Many people have asked how many homicides I have investigated. Before answering this question, let me first define homicide. A homicide is an unattended death of a human being. This is defined in police terminology as any person who dies without being attended by medical personnel. Regardless of factors such as age, injury or illness, apparent suicide, SIDS (sudden infant death syndrome), or one who died in their sleep, a complete investigation is conducted including forensic evidence collection, photography, documentation, sketching the scene, and interviews.
Some cases were straight forward such as an elderly person with a medical condition dying in their sleep. As long as my investigation detected no foul play and the patient’s doctor signed the death certificate, no further investigation was warranted. Suicides required more intensive investigations for obvious reasons. By far, investigating SIDS was the most emotionally taxing for me. While having compassion for the grieving parents, a complete investigation including an autopsy still had to be conducted to rule out murder.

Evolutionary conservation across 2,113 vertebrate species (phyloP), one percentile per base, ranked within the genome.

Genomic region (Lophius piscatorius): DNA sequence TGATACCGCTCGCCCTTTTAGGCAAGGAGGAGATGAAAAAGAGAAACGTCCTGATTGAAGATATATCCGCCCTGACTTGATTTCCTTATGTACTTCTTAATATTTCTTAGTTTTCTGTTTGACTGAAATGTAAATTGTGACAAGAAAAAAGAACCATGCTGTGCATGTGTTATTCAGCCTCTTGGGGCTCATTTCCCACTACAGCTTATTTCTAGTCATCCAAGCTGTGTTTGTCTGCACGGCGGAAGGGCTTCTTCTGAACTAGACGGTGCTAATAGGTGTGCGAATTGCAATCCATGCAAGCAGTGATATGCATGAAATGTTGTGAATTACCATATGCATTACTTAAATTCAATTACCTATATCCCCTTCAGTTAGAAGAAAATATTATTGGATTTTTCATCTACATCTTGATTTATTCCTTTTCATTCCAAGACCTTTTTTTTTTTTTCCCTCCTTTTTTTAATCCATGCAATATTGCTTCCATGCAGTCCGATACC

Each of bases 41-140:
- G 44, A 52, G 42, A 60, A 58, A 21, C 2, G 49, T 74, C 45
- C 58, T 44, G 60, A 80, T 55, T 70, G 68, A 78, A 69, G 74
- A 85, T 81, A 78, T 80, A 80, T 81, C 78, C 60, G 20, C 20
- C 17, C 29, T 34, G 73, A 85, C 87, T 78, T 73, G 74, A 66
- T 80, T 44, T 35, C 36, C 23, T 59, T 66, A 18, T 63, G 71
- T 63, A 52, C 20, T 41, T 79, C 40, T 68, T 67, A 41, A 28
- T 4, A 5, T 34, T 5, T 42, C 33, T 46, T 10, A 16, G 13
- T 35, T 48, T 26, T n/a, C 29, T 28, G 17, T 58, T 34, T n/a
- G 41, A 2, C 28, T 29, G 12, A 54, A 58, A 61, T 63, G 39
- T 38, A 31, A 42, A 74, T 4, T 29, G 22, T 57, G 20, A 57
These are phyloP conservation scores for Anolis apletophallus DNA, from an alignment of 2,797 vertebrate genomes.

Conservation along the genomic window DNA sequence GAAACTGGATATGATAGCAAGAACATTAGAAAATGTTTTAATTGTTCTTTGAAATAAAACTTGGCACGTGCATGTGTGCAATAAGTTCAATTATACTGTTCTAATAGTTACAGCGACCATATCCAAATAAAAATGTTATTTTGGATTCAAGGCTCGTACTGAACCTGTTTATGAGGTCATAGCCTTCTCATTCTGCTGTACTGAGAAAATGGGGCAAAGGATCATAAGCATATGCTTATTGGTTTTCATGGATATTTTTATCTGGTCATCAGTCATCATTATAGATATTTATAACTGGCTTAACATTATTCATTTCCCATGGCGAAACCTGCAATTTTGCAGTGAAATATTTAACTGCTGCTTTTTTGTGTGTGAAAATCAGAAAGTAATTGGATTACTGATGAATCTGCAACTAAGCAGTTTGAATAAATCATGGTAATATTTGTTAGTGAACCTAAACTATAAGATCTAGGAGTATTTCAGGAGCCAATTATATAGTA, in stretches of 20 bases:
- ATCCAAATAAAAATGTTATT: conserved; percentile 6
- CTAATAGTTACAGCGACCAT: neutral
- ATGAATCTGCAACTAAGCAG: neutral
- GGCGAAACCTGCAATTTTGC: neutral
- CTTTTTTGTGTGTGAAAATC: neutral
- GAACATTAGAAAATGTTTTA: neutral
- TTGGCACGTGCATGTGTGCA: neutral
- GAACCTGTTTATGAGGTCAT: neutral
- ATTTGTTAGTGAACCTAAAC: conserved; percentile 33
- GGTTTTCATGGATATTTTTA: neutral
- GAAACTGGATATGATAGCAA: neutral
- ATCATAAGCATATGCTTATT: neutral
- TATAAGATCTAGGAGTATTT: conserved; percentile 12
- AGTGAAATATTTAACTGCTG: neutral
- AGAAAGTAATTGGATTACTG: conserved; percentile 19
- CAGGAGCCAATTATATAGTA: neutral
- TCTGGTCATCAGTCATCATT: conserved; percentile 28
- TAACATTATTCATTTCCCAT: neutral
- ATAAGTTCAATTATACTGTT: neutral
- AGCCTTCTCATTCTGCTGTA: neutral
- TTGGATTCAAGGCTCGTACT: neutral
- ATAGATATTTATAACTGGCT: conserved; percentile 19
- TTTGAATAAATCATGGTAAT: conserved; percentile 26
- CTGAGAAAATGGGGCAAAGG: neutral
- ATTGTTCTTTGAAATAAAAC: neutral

Although I have worked many homicides investigations, I chose not to keep count. However, memories of them resurface in my mind as I write.
Daniel Pastre, author of Justice and Closure